Jul 11

{Cute pic huh?  I’ve had a rough few days since the surgery.  I look awful.  I was gonna post the pictures we’ve taken everyday since my surgery, but I decided they are a little too gruesome to post, so I’ll just stick with this lovely pic from today.}

Friday’s surgery was unpleasant to say the least.   I could not eat anything the day of surgery and so I had no coffee or breakfast and had to be there at 10am.  At 12:30pm, Jay and I were still sitting in the holding room of the OR while I shivered and daydreamed of a warm cup of joe.  I was wearing only a hospital gown and they keep the OR around 50 degrees.

I was finally taken into the surgery room, and the doctors put in an IV.  The problem was that my veins had shrunk from how cold I was and after initially poking me, she dug around and could not find a vein and had to take out the needle and try again.  With the second poke, I almost started to cry from the pain.  After finding a vein, they began what I can only describe as one of the most disturbing moments of my life.

I was put into a sedated state called “twilight”.  In this state, you are awake, but numb and sleepy.  So, I was awake and watching as my eye surgeon and his team operated on my eye.  I don’t want to relive the details, but let’s just say it was horrific because I still felt the pressure of the cutting, etc. and heard everything the doctors were saying.

After being taken out of surgery, I was wheeled into a recovery room with 6 or so patients who had also just come out of surgery.  Because of how cold I was and the events of the last hour, I was wide awake–almost wired.  I felt beyond distressed by what I had just been through, and I wanted to get out of that room as quickly as possible.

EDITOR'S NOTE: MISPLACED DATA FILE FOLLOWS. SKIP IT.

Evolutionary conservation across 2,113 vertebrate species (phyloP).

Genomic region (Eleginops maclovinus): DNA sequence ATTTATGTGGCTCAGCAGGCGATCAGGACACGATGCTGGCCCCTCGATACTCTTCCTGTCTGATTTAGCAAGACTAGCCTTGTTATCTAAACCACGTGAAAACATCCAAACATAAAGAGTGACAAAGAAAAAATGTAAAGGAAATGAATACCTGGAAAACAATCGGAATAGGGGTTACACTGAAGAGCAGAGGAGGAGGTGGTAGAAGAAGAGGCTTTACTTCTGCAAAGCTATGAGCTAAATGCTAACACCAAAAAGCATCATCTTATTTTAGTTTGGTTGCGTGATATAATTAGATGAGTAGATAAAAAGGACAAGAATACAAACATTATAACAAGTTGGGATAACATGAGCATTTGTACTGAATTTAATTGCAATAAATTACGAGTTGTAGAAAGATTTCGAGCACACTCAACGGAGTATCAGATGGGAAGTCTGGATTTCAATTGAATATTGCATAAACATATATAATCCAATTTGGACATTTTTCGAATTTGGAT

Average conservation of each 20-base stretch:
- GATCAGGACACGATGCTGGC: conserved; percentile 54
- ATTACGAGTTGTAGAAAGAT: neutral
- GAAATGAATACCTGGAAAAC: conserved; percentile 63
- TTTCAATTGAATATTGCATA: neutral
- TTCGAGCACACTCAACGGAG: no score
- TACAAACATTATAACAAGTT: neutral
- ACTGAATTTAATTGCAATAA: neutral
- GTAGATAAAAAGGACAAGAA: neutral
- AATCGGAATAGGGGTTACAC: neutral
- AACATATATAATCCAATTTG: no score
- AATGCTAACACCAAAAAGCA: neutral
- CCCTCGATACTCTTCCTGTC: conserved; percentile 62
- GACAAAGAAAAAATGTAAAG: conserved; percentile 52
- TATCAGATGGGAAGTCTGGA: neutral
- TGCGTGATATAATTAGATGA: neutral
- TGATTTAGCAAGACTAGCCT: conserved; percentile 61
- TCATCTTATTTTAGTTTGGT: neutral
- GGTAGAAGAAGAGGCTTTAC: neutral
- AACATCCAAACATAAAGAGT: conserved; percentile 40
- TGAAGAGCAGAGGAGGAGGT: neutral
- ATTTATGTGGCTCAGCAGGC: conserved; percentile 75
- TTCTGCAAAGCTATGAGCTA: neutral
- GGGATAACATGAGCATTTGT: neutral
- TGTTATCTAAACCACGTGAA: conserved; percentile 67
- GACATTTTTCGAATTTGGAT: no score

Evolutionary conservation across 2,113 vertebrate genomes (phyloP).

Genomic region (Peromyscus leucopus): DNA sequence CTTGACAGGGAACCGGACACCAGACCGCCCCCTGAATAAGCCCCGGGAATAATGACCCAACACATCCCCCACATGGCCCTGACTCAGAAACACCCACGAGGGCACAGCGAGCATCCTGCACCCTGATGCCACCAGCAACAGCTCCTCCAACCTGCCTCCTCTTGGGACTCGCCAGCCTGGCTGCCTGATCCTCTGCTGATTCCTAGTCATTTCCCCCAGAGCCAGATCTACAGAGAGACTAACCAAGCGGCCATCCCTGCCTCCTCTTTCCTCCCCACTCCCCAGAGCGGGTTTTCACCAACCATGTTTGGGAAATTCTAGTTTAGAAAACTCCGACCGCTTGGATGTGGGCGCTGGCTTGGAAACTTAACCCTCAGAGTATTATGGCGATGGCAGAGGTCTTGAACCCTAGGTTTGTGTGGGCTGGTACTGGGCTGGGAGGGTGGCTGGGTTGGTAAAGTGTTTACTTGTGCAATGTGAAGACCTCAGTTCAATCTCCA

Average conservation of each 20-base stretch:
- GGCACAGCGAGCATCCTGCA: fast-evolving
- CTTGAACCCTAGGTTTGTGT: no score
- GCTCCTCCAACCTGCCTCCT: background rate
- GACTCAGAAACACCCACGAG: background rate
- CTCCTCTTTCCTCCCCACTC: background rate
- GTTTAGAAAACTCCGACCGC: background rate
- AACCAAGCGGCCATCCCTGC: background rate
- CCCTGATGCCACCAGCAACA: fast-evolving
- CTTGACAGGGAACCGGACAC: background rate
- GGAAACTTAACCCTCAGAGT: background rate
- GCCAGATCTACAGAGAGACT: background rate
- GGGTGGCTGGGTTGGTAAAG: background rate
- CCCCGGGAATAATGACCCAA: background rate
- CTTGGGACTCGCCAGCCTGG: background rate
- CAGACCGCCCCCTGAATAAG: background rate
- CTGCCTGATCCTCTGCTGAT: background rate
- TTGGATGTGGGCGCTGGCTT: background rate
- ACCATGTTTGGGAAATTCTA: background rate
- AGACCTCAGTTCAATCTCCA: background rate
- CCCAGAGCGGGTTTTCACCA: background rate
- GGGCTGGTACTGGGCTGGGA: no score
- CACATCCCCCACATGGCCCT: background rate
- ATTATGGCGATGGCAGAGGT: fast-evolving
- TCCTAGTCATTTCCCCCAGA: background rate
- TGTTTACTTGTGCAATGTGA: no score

As God has continually done throughout this process, He provided perspective in the patient directly across from me.  I listened as the doctor spoke to the 38-ish year old woman with 4 kids at home and a sweet husband (Jay-style) by her side.

The doctor told her that the infection she had in her eye had spread and they would need to remove her eye the next day.  She bursts into sobs.  I fought back tears myself as I watched her loving husband gently hold her while she sobbed.

Suddenly, my mild plight seemed so insignificant, while LOSING AN EYE-–that’s some tough stuff.  I lay in my bed and wondered how I would feel.  My eye is very messed up, and sometimes I do wish that it wasn’t around anymore.  However, would I really want that?  Would I really want to have to have a prosthetic eye put in?  NO.

As I was leaving the recovery room, I got Jay to wheel me over to this woman’s bed.  I felt a burden to encourage them, since I have been encouraged so much in my suffering (2 Corinthians 1!), even though it doesn’t get much more awkward than approaching a crying stranger in medical crisis.  I told her a little about my story and what had happened to me.  I encouraged her to hold on because her situation will get better, and I thanked her husband for being such a supportive man.  Then, as comforting situations often go, they comforted and encouraged me!  I was giving them some perspective that they will not soon forget, but they were also giving so much perspective to me—it’s always powerful how that works.

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